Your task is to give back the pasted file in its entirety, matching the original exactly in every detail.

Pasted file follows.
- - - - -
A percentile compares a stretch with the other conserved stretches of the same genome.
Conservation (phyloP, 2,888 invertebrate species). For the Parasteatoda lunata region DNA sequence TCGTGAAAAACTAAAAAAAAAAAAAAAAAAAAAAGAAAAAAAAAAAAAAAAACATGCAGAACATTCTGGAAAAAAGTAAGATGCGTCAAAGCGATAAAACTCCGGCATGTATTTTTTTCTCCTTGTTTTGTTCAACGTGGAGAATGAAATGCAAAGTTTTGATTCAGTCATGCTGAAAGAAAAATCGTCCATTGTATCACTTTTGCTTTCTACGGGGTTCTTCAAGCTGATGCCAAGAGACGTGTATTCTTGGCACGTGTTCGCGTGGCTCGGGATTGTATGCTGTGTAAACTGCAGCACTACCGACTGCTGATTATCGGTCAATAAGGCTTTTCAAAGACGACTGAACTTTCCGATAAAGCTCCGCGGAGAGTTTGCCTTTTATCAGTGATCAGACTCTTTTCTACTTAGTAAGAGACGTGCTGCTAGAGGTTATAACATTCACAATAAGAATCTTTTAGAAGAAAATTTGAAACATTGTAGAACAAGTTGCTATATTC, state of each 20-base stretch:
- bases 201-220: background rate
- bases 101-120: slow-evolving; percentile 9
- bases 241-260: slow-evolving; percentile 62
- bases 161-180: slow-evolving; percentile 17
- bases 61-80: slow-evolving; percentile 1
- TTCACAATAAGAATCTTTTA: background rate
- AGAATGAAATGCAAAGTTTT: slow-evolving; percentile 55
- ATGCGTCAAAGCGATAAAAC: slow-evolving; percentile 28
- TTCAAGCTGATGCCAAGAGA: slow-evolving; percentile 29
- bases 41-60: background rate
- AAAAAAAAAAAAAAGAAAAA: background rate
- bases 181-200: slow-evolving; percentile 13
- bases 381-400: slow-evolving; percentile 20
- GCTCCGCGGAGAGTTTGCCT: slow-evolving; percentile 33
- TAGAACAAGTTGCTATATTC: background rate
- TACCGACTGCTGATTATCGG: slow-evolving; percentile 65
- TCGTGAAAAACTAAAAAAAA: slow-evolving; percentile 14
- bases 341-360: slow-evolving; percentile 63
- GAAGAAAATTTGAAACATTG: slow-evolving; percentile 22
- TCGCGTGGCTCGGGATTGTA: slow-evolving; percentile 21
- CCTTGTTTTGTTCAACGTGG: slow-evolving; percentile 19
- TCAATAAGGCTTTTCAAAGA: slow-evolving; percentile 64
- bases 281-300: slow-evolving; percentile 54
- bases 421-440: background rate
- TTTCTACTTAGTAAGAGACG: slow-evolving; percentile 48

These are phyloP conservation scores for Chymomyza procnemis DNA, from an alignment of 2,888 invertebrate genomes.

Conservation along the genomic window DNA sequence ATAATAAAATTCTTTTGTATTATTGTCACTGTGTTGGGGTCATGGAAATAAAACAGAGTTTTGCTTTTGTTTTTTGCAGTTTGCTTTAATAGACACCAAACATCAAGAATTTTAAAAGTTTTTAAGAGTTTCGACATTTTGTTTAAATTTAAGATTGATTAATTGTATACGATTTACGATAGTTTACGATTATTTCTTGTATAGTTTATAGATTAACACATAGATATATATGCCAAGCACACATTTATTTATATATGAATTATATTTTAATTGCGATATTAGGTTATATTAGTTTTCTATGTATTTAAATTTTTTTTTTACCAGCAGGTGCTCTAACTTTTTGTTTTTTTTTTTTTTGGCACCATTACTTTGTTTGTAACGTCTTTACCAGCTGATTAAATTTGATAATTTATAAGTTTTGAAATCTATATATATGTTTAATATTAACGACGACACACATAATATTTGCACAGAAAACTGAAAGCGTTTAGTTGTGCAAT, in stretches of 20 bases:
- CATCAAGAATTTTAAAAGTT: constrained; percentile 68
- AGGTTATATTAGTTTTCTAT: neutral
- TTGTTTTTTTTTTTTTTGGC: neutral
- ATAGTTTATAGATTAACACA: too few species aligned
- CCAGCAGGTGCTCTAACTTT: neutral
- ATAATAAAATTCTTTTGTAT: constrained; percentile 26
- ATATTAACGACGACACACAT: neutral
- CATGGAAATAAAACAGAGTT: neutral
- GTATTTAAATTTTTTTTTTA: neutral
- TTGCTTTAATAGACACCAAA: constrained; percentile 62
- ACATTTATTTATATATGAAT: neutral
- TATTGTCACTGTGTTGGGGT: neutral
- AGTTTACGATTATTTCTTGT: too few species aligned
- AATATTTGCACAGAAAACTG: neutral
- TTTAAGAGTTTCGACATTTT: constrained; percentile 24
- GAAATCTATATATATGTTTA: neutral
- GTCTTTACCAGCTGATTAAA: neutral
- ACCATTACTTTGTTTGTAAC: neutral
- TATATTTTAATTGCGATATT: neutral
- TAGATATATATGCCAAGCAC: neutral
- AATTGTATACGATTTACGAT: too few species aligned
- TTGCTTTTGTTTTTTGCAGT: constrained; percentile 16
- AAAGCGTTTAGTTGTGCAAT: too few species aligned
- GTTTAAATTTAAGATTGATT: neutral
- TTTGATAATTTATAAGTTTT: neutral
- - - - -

A percentile compares a stretch with the other conserved stretches of the same genome.
Conservation (phyloP, 2,888 invertebrate species). For the Parasteatoda lunata region DNA sequence TCGTGAAAAACTAAAAAAAAAAAAAAAAAAAAAAGAAAAAAAAAAAAAAAAACATGCAGAACATTCTGGAAAAAAGTAAGATGCGTCAAAGCGATAAAACTCCGGCATGTATTTTTTTCTCCTTGTTTTGTTCAACGTGGAGAATGAAATGCAAAGTTTTGATTCAGTCATGCTGAAAGAAAAATCGTCCATTGTATCACTTTTGCTTTCTACGGGGTTCTTCAAGCTGATGCCAAGAGACGTGTATTCTTGGCACGTGTTCGCGTGGCTCGGGATTGTATGCTGTGTAAACTGCAGCACTACCGACTGCTGATTATCGGTCAATAAGGCTTTTCAAAGACGACTGAACTTTCCGATAAAGCTCCGCGGAGAGTTTGCCTTTTATCAGTGATCAGACTCTTTTCTACTTAGTAAGAGACGTGCTGCTAGAGGTTATAACATTCACAATAAGAATCTTTTAGAAGAAAATTTGAAACATTGTAGAACAAGTTGCTATATTC, state of each 20-base stretch:
- bases 201-220: background rate
- bases 101-120: slow-evolving; percentile 9
- bases 241-260: slow-evolving; percentile 62
- bases 161-180: slow-evolving; percentile 17
- bases 61-80: slow-evolving; percentile 1
- TTCACAATAAGAATCTTTTA: background rate
- AGAATGAAATGCAAAGTTTT: slow-evolving; percentile 55
- ATGCGTCAAAGCGATAAAAC: slow-evolving; percentile 28
- TTCAAGCTGATGCCAAGAGA: slow-evolving; percentile 29
- bases 41-60: background rate
- AAAAAAAAAAAAAAGAAAAA: background rate
- bases 181-200: slow-evolving; percentile 13
- bases 381-400: slow-evolving; percentile 20
- GCTCCGCGGAGAGTTTGCCT: slow-evolving; percentile 33
- TAGAACAAGTTGCTATATTC: background rate
- TACCGACTGCTGATTATCGG: slow-evolving; percentile 65
- TCGTGAAAAACTAAAAAAAA: slow-evolving; percentile 14
- bases 341-360: slow-evolving; percentile 63
- GAAGAAAATTTGAAACATTG: slow-evolving; percentile 22
- TCGCGTGGCTCGGGATTGTA: slow-evolving; percentile 21
- CCTTGTTTTGTTCAACGTGG: slow-evolving; percentile 19
- TCAATAAGGCTTTTCAAAGA: slow-evolving; percentile 64
- bases 281-300: slow-evolving; percentile 54
- bases 421-440: background rate
- TTTCTACTTAGTAAGAGACG: slow-evolving; percentile 48

These are phyloP conservation scores for Chymomyza procnemis DNA, from an alignment of 2,888 invertebrate genomes.

Conservation along the genomic window DNA sequence ATAATAAAATTCTTTTGTATTATTGTCACTGTGTTGGGGTCATGGAAATAAAACAGAGTTTTGCTTTTGTTTTTTGCAGTTTGCTTTAATAGACACCAAACATCAAGAATTTTAAAAGTTTTTAAGAGTTTCGACATTTTGTTTAAATTTAAGATTGATTAATTGTATACGATTTACGATAGTTTACGATTATTTCTTGTATAGTTTATAGATTAACACATAGATATATATGCCAAGCACACATTTATTTATATATGAATTATATTTTAATTGCGATATTAGGTTATATTAGTTTTCTATGTATTTAAATTTTTTTTTTACCAGCAGGTGCTCTAACTTTTTGTTTTTTTTTTTTTTGGCACCATTACTTTGTTTGTAACGTCTTTACCAGCTGATTAAATTTGATAATTTATAAGTTTTGAAATCTATATATATGTTTAATATTAACGACGACACACATAATATTTGCACAGAAAACTGAAAGCGTTTAGTTGTGCAAT, in stretches of 20 bases:
- CATCAAGAATTTTAAAAGTT: constrained; percentile 68
- AGGTTATATTAGTTTTCTAT: neutral
- TTGTTTTTTTTTTTTTTGGC: neutral
- ATAGTTTATAGATTAACACA: too few species aligned
- CCAGCAGGTGCTCTAACTTT: neutral
- ATAATAAAATTCTTTTGTAT: constrained; percentile 26
- ATATTAACGACGACACACAT: neutral
- CATGGAAATAAAACAGAGTT: neutral
- GTATTTAAATTTTTTTTTTA: neutral
- TTGCTTTAATAGACACCAAA: constrained; percentile 62
- ACATTTATTTATATATGAAT: neutral
- TATTGTCACTGTGTTGGGGT: neutral
- AGTTTACGATTATTTCTTGT: too few species aligned
- AATATTTGCACAGAAAACTG: neutral
- TTTAAGAGTTTCGACATTTT: constrained; percentile 24
- GAAATCTATATATATGTTTA: neutral
- GTCTTTACCAGCTGATTAAA: neutral
- ACCATTACTTTGTTTGTAAC: neutral
- TATATTTTAATTGCGATATT: neutral
- TAGATATATATGCCAAGCAC: neutral
- AATTGTATACGATTTACGAT: too few species aligned
- TTGCTTTTGTTTTTTGCAGT: constrained; percentile 16
- AAAGCGTTTAGTTGTGCAAT: too few species aligned
- GTTTAAATTTAAGATTGATT: neutral
- TTTGATAATTTATAAGTTTT: neutral